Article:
MIT team designs and improves new "artificial muscle" material to drive micro-aircraft to achieve long-term high-precision flight

   A related paper was published under the title "A High-Lift Micro Aerial Robot Driven by Low-Voltage Long-Life Dielectric Elastomeric Actuators" and was selected as the cover article of the journal.

  Dielectric elastomer actuators can directly convert electrical energy into mechanical energy based on electric field driving, which can be used in the production of "muscles" of soft robots. However, compared to rigid actuators such as piezoelectric bimorphs and electromagnetic motors that drive rigid robots, most dielectric elastomer actuators on the market have lower power density and lifetime, and require higher drive voltages.

  To this end, a research team from the Massachusetts Institute of Technology designed a new dielectric elastomer actuator "based on parallel multilayer electrode material technology, with low driving voltage and strong durability", which can not only improve the power of micro air vehicles , and make it outperform other aircraft of the same scale in all aspects.

  It is understood that the aerial robot integrated with the dielectric elastomer actuator has the best performance and longest flight time among the existing acrylic aerial robots. Its hovering time reaches 20 seconds, and the position and attitude errors are less than 2.5 cm and 2 degrees, and achieved a long service life of more than 2 million driving cycles.

  Moreover, the lift-to-weight ratio of the robot has also been improved, from the previous 2:1 to 3.7:1, which is currently the best performance that can be achieved under the same size.

  Ren Zhijian, the first author of the paper, said that they were able to achieve such a breakthrough thanks to further reducing the thickness of each layer of elastic polymer in the dielectric elastomer actuator.

  In addition, the team made efforts to address the high driving voltage of dielectric elastomer actuators. Previously, the dielectric elastomer actuator needed to reach a working voltage close to 2000V to make the robot take off, and their newly developed dielectric elastomer actuator only needs an operating voltage of about 500V.

  From a materials standpoint, reducing the voltage means increasing the number of layers while reducing the thickness of each layer of elastic polymer, the researchers said. Although the idea is easy to come up with, there are various problems in the specific operation.

  For example, increasing the number of layers will increase the time to bake the polymer, and the overall fabrication time of the actuator will increase exponentially, which is not conducive to further reducing the thickness; moreover, as the thickness decreases, the air bubbles in the elastic polymer can easily become trapped in the elastic polymer. It is broken down during the power-on test, resulting in a decrease in the overall performance of the driver.

  Faced with these problems, the team conducted repeated fabrication process adjustments and sample tests, and introduced some targeted solutions, such as vacuuming immediately after each layer of elastic polymer spin-coating to greatly reduce air bubbles, and multiple exposures. into the oven and other specific processing details. In the process of constant exploration and trial, they finally found a relatively stable processing technology.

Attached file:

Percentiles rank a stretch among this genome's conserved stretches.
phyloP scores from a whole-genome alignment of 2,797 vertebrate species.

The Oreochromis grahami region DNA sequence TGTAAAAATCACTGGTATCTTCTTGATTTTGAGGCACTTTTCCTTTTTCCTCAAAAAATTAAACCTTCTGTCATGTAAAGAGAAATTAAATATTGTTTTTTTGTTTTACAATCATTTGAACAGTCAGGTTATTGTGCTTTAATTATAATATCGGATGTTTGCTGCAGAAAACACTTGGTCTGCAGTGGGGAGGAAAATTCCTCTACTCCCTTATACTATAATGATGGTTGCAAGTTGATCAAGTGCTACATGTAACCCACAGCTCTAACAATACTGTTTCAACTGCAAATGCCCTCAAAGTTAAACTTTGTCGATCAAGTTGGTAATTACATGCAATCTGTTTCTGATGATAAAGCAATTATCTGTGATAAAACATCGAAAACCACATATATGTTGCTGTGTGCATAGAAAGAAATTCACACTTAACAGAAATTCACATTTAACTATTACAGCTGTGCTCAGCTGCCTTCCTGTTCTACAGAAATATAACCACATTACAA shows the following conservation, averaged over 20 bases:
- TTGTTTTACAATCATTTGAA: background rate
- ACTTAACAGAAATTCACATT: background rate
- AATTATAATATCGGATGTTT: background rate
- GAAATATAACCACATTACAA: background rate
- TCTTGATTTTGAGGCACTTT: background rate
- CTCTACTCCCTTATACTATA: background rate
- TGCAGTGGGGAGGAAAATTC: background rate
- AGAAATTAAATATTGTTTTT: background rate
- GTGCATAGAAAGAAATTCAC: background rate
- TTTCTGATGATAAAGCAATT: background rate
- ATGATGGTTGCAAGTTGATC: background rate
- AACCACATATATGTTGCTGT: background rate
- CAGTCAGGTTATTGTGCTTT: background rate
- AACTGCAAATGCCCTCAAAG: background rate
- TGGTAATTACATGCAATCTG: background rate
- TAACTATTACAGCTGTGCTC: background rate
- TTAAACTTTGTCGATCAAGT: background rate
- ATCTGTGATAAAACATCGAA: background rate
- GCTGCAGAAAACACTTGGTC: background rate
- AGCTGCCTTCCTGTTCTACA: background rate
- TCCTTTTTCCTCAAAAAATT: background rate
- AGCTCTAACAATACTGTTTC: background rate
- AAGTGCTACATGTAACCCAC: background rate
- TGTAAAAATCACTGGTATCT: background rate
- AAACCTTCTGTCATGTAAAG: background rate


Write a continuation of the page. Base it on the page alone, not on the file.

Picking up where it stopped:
Subsequently, they also conducted various comparative tests, such as static fan test, dynamic lift test and final aircraft take-off test. Through these tests, the researchers obtained complete data demonstrating that their latest machining process has indeed improved the overall performance of dielectric elastomer actuators and MAVs.

  Ren Zhijian said that most of their work was completed during the epidemic, so they needed to try as many different production processes as possible in the limited experimental time, analyze the data obtained from the test, and then think about how to improve.

  It is worth mentioning that they were accepted 3 months after the first draft was submitted, and it was a very smooth process overall. The reviewers believe that the research is of great significance in the fields of dielectric elastomer actuators and micro-UAVs, and praised the improved dielectric elastomer actuator fabrication process, saying "although simple and traditional , but very effective."

  Ren Zhijian also said that when he was studying at Carnegie Mellon University, he knew Suhan Kim, the co-first author of another paper, and the two had a certain tacit understanding, so they were able to distribute their experiments smoothly during the epidemic. tasks and communicate effectively at the same time.

  It is understood that Ren Zhijian graduated from the Department of Automation of Shanghai Jiaotong University with a bachelor's degree, and then went to the Department of Mechanical Engineering of Carnegie Mellon University to study for a master's degree.

  He said that the dielectric elastomer actuator developed by him is still in the laboratory stage, and there is still a certain distance to practical application. In the long run, this dielectric elastomer actuator-driven MAV can be used in rescue search, complex terrain exploration, and agricultural seeding.

  In the next step, the team intends to increase the controllability of the micro-UAV by optimizing its structural design on the existing basis. In addition, they also plan to design a lightweight power supply circuit based on low operating voltage to achieve the goal of wireless flight.



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